Doomsday and disorder

A flaming fountain of fire could be an apt summary for the mood of the past two years. This image, from a video installation by French-Swiss artist Julian Charrière, is in a group exhibition of 11 artists responding to the phenomena which have ravaged society and the planet in recent decades, from environmental destruction to economic inequality and racism. The artists have turned to the concept of entropy, the thermodynamic principle which defines disorder and unpredictability within a system. Visions of chaos range from Si On’s “Doomsday”, a polemic against mass consumption in the form of a giant wave of discarded clothing, to Oliver Beer’s playful installation of microphones in hollow vessels. KF

Biennale newcomers

A man in a long white thawb tunic looking cautiously at the camera next to a large painted pink goat
Anwar Sonya in his studio in Oman © David Levene

Eight countries will stage national pavilions at the Biennale for the first time. Among the newcomers are Kyrgyzstan, whose immersive installation “Gates of Turan” by Tehran-born artist Firouz FarmanFarmaian, is housed in a yurt and explores nomadic identity, and Oman, which debuts with an exhibition tracing 50 years of the sultanate’s contemporary art and includes the final works of the late sound artist Raiya Al Rawahi. Multimedia artist Tsherin Sherpa will use the inaugural Nepal pavilion as a chance to break down the country’s stereotype as a mythical utopia, while Kampala-based artists Acaye Kerunen and Collin Sekajugo, representing Uganda, turn attention to local craft traditions and interrogate the western dominance of mainstream culture. KF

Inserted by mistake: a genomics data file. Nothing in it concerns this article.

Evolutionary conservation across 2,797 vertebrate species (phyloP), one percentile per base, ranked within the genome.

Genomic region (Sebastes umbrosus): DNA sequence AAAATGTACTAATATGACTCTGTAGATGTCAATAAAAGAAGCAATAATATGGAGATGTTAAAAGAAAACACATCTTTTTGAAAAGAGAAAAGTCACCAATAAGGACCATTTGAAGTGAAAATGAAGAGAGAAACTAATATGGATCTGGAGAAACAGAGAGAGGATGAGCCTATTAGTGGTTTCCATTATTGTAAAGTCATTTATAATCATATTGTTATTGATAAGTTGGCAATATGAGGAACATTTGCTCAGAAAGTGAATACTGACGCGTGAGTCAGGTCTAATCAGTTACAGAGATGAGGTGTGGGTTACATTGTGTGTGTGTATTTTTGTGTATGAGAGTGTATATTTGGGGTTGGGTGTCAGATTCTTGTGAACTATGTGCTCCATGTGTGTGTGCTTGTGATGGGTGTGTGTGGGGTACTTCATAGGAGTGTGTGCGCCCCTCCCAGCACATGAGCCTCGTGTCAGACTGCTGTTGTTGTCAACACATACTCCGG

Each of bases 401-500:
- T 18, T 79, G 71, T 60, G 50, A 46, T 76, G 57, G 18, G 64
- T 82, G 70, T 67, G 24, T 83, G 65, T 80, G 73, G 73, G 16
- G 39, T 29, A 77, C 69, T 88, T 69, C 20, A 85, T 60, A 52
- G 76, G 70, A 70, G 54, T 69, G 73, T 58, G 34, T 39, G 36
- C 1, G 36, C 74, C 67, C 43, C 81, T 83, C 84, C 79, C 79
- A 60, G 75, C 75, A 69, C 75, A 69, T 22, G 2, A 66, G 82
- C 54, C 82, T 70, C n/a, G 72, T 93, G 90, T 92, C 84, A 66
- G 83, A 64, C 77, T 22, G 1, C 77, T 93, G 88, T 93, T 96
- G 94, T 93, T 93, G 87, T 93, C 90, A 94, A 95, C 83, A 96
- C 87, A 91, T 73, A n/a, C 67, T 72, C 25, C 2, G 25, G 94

Crystal trees

The interior of a church is dotted with white textured glass tubes sitting on short wooden planks
‘Trees Grow from the Sky’ (2022) by Rony Plesl © Petr Krejci; Rony Plesl

The Biennale returns with a lively programme of exhibitions beyond the Giardini and Arsenale, offering dialogues between contemporary art and Venetian architecture. One of the most unusual visual contrasts this year is located at the Chiesa di Santa Maria della Visitazione, where a glowing crystal forest stands in the 15th-century church. These are no divine apparitions, but rather the work of Czech glass sculptor Rony Plesl, who draws attention to the material’s sublime qualities by using fluorescent uranium glass. Four sculptures bearing the imprint of an 80-year-old oak tree and bas-relief figures of Christ ponder the themes of transformation and transcendence which animate this early-Renaissance space. KF

A cosmic journey

A hand reaches out from a large pile of charcoal on a gold-scattered plain